But what has the relationship between Africa and Europe been in the pages of world history? Jan Nederveen Pieterse’s White on Black: Images of Blacks in Western Popular Culture is certainly one of the most comprehensive efforts to explore the changing fortunes of this relationship. The earliest representations of Africa from about 2500 BC trace us back to ancient Egypt. They paint a portrait of integration and intermarriage between Africa and Europe. Black beauty is celebrated. Black is positively valued as the colour of Egyptian culture and of fertility. After 2200 BC, Blacks decline from a mysterious loved people, to a liked warrior people. They were then at war with the Nubian kingdoms in the south – Kush and Meroe. Subsequently, the identity of both Egypt and Blacks is distorted. They no longer seem to belong together – Egypt and blackness. When Egypt conquers Kush, Blacks are depicted as defeated enemies. There is reversal again to a positive image when Kush conquers Egypt (800 – 300 BC). Blacks become pharaohs. But elsewhere in Libya, at this time, the great historian Herodotus sees blacks as wild beasts.

The story of the conquest of the African civilization of Carthage and its integration into Europe is a tale for another day. The Christian era, however, reintroduces black as the colour of sin and darkness. Origen of Alexandria introduced the allegory of spiritual light against Egyptian darkness. Finally, there is the interesting story of Europe under Islamic siege in the late Medieval Age and the search for the liberating legendary Prester John, who was believed to live somewhere in Ethiopia, and Europe’s tenderness towards Africa.

The search for meaning in this complex web of race relationships where matrices of value take on metaphors of light, darkness, whiteness and   people’s skins and souls is not about to go away. Writers who attempt to find meaning in this labyrinth are great each in his or her own way and in their own space. Tolstoy, whom we paraphrase at the start of this piece, discovers a completely different kind of meaning of life and greatness from the thoughts of Jean Jacques Rousseau and in his own brand of Christianity, which he even tries to impose upon those around him. Time and space allowing, we will possibly address this – someday.

Survivors of The Bullet

Ngugi wa Thiong’o calls them Matigari. He says that they were remnants, or survivors. They survived the British colonial bullets that cut down many a fighter in the Mau Mau rebellion (1948 – 1960). In the novel first published in in 1986 in Gikuyu as Matigari Ma Njirungi (The Survivors of the Bullets), Wa Thiong’o is at pains to paint the portrait of a stolen independence and stolen dreams.

There are those who fought for Independence and those who gained from the coming of Independence. They were not necessarily one and the same. In point of fact, Wa Thiong’o is unequivocal. A self-serving class of overlords stole Independence from the people. Those who fought against Independence had the last laugh while those who fought for freedom languished. This is a recurrent theme in Wa Thiongo’s writings. We see it in the tragic return of the carpenter Gikonyo in A Grain of Wheat. Gikonyo returns from detention to discover that his former boyhood friend, Karanja, has not only become the village chief. Karanja has also sired a child with Mumbi, Gikonyo’s wife. If you thought Karanja would be remorseful, he is in fact spiteful. He warns the returnee, “There are laws here. If you joke, we shall send you back to prison.” We find this theme in Devil on the Cross, in I Will Marry When I Want, in Petals of Blood and in virtually everything Wa Thiong’o has written.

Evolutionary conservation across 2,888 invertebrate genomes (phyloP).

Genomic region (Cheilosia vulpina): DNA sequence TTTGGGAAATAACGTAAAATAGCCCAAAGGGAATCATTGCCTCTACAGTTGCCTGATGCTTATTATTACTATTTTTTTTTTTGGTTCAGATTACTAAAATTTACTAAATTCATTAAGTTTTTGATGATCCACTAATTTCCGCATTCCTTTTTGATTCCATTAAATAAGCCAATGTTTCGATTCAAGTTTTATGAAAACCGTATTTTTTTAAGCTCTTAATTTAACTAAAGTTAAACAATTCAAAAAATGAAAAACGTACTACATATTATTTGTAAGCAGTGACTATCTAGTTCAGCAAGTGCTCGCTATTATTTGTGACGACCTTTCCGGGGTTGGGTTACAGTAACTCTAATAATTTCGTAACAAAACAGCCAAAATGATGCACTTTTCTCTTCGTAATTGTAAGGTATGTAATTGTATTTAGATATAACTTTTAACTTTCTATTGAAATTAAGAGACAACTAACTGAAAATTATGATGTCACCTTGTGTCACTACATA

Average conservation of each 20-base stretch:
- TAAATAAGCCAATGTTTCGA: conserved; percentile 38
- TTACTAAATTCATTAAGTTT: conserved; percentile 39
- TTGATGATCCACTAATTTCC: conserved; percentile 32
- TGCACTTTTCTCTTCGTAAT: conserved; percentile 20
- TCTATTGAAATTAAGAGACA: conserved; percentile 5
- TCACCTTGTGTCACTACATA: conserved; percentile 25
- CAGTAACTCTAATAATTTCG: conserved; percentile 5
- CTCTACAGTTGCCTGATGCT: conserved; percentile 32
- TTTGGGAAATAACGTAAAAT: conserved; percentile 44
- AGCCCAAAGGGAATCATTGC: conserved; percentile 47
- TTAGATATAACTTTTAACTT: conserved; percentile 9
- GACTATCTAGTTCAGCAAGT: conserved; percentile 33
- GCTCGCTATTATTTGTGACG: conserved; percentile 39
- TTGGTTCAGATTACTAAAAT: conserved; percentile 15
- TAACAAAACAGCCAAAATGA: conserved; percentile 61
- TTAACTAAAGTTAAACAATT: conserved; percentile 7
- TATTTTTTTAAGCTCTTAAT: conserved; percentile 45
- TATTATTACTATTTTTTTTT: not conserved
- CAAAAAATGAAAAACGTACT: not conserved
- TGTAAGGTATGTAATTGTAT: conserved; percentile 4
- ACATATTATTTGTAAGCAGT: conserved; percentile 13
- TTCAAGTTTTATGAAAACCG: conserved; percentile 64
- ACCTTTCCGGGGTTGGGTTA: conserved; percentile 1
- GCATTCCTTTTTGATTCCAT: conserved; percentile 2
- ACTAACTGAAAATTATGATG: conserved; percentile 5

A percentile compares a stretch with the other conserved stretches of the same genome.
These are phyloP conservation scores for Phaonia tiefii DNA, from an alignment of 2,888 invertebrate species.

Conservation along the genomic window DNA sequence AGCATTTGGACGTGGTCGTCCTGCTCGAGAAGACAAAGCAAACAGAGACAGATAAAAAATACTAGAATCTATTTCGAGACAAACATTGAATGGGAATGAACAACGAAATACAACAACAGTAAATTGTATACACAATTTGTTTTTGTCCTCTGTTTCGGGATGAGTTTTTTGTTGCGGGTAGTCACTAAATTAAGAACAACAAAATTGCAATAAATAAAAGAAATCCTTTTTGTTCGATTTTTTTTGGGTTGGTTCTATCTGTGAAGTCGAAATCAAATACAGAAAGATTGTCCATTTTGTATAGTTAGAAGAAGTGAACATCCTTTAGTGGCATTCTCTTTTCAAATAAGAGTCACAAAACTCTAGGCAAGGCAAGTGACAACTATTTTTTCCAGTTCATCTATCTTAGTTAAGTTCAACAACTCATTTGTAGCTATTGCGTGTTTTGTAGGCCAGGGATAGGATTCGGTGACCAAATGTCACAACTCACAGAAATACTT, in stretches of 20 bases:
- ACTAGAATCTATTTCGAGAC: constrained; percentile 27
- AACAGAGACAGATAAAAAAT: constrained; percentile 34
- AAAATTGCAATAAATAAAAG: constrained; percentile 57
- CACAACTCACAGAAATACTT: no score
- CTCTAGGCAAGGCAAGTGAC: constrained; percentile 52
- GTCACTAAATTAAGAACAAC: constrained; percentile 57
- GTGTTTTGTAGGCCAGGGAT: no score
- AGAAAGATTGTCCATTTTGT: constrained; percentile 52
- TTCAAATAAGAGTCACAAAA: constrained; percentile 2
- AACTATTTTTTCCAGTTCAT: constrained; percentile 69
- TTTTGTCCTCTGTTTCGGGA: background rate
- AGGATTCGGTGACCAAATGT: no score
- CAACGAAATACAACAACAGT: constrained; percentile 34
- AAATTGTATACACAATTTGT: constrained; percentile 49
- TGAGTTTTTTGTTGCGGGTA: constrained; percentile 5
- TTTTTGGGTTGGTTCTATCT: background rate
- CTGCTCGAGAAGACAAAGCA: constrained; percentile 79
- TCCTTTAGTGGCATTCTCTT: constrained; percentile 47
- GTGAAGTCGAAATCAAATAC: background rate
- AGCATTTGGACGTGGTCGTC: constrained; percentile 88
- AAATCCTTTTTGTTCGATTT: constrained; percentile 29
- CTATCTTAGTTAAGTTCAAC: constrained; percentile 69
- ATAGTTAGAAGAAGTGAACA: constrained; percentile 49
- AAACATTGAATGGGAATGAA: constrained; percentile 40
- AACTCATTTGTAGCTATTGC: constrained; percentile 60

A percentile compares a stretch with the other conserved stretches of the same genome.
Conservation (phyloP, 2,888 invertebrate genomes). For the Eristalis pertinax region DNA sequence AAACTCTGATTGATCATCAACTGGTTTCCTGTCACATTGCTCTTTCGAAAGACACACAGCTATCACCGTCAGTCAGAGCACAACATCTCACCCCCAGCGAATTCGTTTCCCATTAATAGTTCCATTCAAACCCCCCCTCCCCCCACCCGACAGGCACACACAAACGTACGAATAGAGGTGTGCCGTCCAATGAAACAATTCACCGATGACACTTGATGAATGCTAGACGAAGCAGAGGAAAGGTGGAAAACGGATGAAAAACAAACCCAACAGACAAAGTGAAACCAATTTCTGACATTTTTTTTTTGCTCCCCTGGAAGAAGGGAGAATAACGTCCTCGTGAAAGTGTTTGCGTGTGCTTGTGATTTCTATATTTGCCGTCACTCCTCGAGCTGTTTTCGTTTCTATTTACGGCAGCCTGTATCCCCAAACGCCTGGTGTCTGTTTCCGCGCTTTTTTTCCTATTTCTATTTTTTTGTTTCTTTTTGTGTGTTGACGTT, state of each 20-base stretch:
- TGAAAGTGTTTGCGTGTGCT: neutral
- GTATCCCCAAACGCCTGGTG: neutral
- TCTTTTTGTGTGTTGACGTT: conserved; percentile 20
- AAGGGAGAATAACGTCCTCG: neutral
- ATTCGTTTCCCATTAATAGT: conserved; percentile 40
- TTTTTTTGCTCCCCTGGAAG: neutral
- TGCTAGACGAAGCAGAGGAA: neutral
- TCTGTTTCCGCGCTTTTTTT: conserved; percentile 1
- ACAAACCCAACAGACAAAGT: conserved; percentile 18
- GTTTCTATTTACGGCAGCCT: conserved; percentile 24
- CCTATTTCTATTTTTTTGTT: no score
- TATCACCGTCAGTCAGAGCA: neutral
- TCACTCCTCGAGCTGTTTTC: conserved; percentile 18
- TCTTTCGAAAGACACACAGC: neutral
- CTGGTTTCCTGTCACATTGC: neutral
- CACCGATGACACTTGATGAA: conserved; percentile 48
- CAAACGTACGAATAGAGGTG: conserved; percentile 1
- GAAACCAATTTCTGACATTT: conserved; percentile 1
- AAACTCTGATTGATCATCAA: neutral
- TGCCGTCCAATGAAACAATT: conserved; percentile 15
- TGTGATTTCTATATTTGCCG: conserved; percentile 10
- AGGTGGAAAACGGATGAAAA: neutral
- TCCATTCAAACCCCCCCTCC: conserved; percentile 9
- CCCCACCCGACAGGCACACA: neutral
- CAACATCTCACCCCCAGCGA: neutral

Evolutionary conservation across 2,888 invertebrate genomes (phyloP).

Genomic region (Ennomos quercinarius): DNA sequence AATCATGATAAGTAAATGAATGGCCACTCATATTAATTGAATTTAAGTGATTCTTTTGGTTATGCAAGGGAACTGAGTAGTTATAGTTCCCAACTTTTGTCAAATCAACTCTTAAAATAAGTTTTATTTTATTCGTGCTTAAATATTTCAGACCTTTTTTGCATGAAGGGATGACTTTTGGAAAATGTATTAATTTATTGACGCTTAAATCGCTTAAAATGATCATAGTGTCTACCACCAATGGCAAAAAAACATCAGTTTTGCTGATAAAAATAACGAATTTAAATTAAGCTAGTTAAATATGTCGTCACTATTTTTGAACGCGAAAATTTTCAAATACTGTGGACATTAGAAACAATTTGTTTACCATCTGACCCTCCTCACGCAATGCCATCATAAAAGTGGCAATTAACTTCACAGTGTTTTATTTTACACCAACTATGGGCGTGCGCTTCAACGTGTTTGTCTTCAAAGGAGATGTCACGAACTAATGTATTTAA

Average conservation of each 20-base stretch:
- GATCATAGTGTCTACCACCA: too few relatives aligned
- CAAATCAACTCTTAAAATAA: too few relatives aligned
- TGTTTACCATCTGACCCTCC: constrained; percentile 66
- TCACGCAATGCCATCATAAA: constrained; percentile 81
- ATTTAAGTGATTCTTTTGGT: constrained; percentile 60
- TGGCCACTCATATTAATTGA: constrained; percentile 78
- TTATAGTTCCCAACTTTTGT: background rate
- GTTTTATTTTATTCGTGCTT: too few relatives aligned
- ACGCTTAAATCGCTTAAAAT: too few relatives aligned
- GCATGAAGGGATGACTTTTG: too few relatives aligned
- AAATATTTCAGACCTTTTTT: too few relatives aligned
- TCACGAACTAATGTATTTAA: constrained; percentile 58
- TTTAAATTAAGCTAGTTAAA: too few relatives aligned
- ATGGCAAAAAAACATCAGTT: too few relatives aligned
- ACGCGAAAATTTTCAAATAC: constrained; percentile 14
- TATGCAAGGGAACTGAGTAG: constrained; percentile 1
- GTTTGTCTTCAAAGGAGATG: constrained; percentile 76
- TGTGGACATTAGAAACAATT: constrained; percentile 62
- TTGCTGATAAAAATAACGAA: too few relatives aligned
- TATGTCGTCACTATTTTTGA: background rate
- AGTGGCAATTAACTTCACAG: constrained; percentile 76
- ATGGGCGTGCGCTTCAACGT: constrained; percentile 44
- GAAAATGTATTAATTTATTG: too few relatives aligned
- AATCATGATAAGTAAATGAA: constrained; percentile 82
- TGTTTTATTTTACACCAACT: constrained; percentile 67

Such was the plight of the man who fought for land rights in Central Kenya. He was served a cold dish at Independence. On account of this, he has journeyed through history as someone to be kept on a short leash. But when it is necessary, he can also be unleashed as cannon fodder for the same forces that have kept him in chains. Such is what students of history would make of the anxiety in Kenya’s political elite over the rise of Limuru II and the imminent birth of Mukenya Solidarity Party. The victim of oppression is made to see and interpret the world through the eyes of the oppressor.

Voices such as those behind Limuru II and Mukenya evoke memories that dominant classes wish to suppress, especially in Central Kenya. For they are voices fully loaded with harsh realities of historical injustices that will just not go away. Beyond that, they debunk the myth that has often been peddled that everyone in Central Kenya is rich. Next to this is the myth that everyone in Central Kenya is the beneficiary of free things, just because half of our Independence period so far has been under the watch of two presidents from this region.

Far from it, however, is that the ruling elite has always been nervous about what Daniel Branch calls “the Kikuyu have-nots.” This is regardless that the President is from the region. Writing in the volume Kenya, Between Hope and Despair, 1963 – 2011, Branch says, “President Kenyatta was particularly concerned over the question of ‘the Kikuyu have-nots.’ These were mainly people from Mau Mau who had no land  . . . They were the ghosts at the banquet of postcolonial Kenya.”